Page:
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U.S. should reinvigorate manufacturing in Puerto Rico | Opinion

Among many coronavirus related concerns is the increased U.S. dependence on China and other countries for the critical supply of drugs and medical devices. For decades, Puerto Rico was the central hub of U.S. drug manufacturing. This all changed with the ill-fated decision made by Congress to phase out Sec. 936, which both crippled Puerto Rico’s manufacturing sector and has now put the United States in jeopardy of having to rely on foreign imports of critical drugs and medical devices.

The 10-year phase-out of Sec. 936 ended in 2006 — the very year the recession in Puerto Rico began. Many analysts had warned the dire consequences of the phase-out and end of a reciprocal relationship between the United States and Puerto Rico that helped build Puerto Rico’s advanced manufacturing sector, including pharmaceuticals, biotech and medical devices. The warnings, unfortunately, proved true. And the lost jobs and manufacturing production on the island was a gain for China and other foreign jurisdictions — at the expense of the United States.

Since then, the island’s economy has suffered a drastic contraction of total production, a depression-like decline in employment and a massive wave of out-migration. The recession and resulting deficit financing in San Juan precipitated the fiscal crisis and bankruptcy that endures to this day.

In 2016, a congressional Bipartisan Task Force on Economic Growth in Puerto Rico concluded that, “Puerto Rico is too often relegated to an afterthought in congressional deliberations over federal business tax reform legislation” and that it was “open to the prospect of Congress providing U.S. companies that invest in Puerto Rico with more competitive tax treatment as long as appropriate guardrails are designed to ensure the company is creating real economic activity and employment on the island.”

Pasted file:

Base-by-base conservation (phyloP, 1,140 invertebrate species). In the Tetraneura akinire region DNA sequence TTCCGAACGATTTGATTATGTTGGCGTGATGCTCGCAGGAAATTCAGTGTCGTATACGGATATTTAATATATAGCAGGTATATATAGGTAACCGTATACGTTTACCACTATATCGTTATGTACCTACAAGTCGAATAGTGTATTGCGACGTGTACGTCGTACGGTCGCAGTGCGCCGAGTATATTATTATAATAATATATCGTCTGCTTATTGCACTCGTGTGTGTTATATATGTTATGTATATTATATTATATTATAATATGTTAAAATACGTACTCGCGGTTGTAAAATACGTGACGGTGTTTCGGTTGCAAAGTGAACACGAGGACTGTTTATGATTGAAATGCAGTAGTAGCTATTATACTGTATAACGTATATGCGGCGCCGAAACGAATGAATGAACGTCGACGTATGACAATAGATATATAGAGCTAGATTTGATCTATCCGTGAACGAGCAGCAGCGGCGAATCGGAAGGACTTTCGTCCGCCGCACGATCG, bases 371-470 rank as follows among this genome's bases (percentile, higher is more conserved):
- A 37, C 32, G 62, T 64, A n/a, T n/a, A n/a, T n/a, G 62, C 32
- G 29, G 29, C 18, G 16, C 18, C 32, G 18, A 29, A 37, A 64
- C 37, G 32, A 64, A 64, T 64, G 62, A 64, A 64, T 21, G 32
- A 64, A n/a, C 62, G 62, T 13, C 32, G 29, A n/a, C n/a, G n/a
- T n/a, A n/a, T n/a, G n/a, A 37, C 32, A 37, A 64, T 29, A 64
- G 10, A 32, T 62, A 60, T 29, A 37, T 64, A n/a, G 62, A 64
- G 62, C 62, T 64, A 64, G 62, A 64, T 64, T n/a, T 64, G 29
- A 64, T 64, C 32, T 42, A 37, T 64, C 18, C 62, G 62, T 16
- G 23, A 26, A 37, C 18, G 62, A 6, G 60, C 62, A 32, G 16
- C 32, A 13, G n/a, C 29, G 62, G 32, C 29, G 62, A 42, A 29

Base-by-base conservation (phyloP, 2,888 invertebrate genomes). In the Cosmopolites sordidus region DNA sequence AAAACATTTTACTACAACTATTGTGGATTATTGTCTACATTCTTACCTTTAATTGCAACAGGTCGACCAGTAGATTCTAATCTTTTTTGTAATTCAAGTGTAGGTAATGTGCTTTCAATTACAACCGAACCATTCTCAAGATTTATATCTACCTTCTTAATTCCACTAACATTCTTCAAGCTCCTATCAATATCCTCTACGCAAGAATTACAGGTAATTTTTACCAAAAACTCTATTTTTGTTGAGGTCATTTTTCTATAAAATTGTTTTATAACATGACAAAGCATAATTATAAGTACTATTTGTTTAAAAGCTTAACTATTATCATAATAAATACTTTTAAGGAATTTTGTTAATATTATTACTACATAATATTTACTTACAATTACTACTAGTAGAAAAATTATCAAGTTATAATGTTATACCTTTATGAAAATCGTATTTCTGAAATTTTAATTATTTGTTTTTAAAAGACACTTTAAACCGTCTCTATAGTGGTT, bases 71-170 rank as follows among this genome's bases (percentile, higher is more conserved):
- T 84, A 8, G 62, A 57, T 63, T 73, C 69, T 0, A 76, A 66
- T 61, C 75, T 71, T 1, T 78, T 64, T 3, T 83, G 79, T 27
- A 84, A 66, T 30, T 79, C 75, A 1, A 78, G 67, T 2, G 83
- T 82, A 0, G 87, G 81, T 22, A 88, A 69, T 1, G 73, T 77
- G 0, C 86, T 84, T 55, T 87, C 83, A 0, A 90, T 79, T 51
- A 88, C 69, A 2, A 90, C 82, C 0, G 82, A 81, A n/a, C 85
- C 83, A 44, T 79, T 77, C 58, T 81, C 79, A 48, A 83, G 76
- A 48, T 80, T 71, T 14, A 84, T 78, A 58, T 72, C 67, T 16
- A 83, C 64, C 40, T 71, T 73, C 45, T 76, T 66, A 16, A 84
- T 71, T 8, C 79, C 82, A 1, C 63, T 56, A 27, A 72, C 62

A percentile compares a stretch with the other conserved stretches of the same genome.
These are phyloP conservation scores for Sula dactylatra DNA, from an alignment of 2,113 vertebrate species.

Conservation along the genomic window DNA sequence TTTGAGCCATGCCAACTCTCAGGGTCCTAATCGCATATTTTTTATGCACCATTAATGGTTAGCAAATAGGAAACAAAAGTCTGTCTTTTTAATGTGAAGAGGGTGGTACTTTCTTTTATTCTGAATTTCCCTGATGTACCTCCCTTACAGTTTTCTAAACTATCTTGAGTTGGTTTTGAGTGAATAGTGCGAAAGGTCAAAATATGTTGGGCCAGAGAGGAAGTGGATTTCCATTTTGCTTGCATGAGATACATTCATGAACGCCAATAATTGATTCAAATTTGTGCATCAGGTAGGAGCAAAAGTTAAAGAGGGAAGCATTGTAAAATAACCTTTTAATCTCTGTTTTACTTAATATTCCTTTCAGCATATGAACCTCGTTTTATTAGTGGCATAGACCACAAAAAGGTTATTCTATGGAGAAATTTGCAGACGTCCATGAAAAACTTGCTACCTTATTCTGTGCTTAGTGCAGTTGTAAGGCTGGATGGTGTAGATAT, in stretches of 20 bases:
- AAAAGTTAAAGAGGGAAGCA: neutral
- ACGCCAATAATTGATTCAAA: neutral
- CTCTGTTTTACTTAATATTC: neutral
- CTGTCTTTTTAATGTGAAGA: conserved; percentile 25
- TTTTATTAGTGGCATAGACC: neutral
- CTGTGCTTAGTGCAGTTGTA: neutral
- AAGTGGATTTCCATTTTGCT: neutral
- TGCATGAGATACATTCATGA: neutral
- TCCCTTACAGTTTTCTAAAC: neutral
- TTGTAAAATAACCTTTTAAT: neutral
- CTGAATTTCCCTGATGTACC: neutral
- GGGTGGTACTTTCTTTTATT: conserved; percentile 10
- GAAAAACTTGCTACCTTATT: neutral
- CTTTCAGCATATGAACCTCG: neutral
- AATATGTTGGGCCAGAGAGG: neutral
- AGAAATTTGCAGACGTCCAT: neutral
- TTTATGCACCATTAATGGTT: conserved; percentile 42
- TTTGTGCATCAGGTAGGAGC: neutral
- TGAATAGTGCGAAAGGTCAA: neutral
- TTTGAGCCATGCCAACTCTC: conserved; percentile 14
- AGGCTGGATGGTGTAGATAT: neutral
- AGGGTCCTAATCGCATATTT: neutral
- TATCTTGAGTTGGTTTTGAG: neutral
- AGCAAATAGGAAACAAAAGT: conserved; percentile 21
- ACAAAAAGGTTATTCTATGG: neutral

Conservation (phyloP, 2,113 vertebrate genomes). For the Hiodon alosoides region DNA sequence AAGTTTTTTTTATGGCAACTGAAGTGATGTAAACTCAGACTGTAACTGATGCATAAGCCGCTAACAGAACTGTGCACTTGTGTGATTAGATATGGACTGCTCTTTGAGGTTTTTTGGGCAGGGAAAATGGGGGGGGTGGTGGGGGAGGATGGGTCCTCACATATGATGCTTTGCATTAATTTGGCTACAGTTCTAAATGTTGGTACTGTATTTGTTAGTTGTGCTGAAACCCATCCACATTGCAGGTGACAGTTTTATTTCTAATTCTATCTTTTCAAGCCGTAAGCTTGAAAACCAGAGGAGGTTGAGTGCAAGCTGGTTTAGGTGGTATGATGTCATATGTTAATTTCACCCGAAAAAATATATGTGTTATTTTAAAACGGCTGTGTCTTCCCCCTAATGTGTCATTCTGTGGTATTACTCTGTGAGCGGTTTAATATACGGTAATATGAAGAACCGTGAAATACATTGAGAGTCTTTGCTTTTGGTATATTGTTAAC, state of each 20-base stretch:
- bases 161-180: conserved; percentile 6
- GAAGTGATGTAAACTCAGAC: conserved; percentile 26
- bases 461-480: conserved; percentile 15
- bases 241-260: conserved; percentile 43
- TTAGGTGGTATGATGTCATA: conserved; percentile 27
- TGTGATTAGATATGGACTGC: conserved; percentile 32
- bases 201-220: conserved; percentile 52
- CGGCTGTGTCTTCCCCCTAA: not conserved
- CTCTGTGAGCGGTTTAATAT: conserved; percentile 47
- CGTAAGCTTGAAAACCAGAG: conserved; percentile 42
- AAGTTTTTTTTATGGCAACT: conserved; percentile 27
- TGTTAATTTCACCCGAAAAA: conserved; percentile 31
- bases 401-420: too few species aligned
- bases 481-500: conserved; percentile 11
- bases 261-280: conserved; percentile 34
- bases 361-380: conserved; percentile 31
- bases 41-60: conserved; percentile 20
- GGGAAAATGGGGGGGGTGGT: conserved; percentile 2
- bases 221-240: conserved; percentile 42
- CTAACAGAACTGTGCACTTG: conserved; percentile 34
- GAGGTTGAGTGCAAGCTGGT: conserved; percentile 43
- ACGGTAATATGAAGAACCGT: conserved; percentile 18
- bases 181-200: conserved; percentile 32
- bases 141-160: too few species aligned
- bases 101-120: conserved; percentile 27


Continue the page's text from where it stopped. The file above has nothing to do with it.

Unfortunately, Congress did not follow these recommendations when the Tax Cuts and Jobs Act in 2017 was enacted. Puerto Rico and the territories were not integral in the deliberations and measures that were created to help domestic manufacturing hurt the competitiveness of the Commonwealth of Puerto Rico and the smaller island territories.

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Today the world is dealing with a pandemic unlike any since the so-called Spanish Flu over a century ago. Senate Finance Committee Chairman Chuck Grassley, Virginia Sen. Tim Kaine and other federal officials recently have pointed out the need for the United States to regenerate the production of pharmaceuticals and medical devises critical to its national security. Puerto Rico is within the U.S. Customs zone and operates under FDA and U.S. labor and environmental laws. Puerto Ricans are natural-born U.S. citizens. We have idle plants and a well-trained and talented workforce waiting to fill this void. Providing a competitive differential for Puerto Rico versus foreign manufacturing jurisdictions would be an efficient and cost-effective solution to this national security problem.

I recently proposed to Grassley that he consider legislation to implement a limitation for qualified firms operating in Puerto Rico on the Global Intangible Low Tax Income (GILTI) tax that was included in American Jobs Creation Act. To qualify, companies would have to ensure that they have an active trade or business in Puerto Rico, and that qualified income from the business would be limited to Puerto Rico-sourced income.

By turning on Puerto Rico’s mighty manufacturing engine, we can solve two critical problems at once: We can provide a secure and reliable source of critical drugs and medical devices under the U.S. flag, and, in great measure, solve part Puerto Rico’s socio-economic crisis. By bringing back product lines to Puerto Rico from overseas jurisdictions, Congress will put bread on our tables, put revenue and growth into our budget and economy, and bring security to the United States by having these critical products manufactured under U.S. laws and within U.S. Customs and by U.S. citizens and U.S. companies.

Aníbal Acevedo-Vilá was governor of Puerto Rico from 2005-2009 and served as the island’s Resident Commissioner in Congress from 2001-2005.

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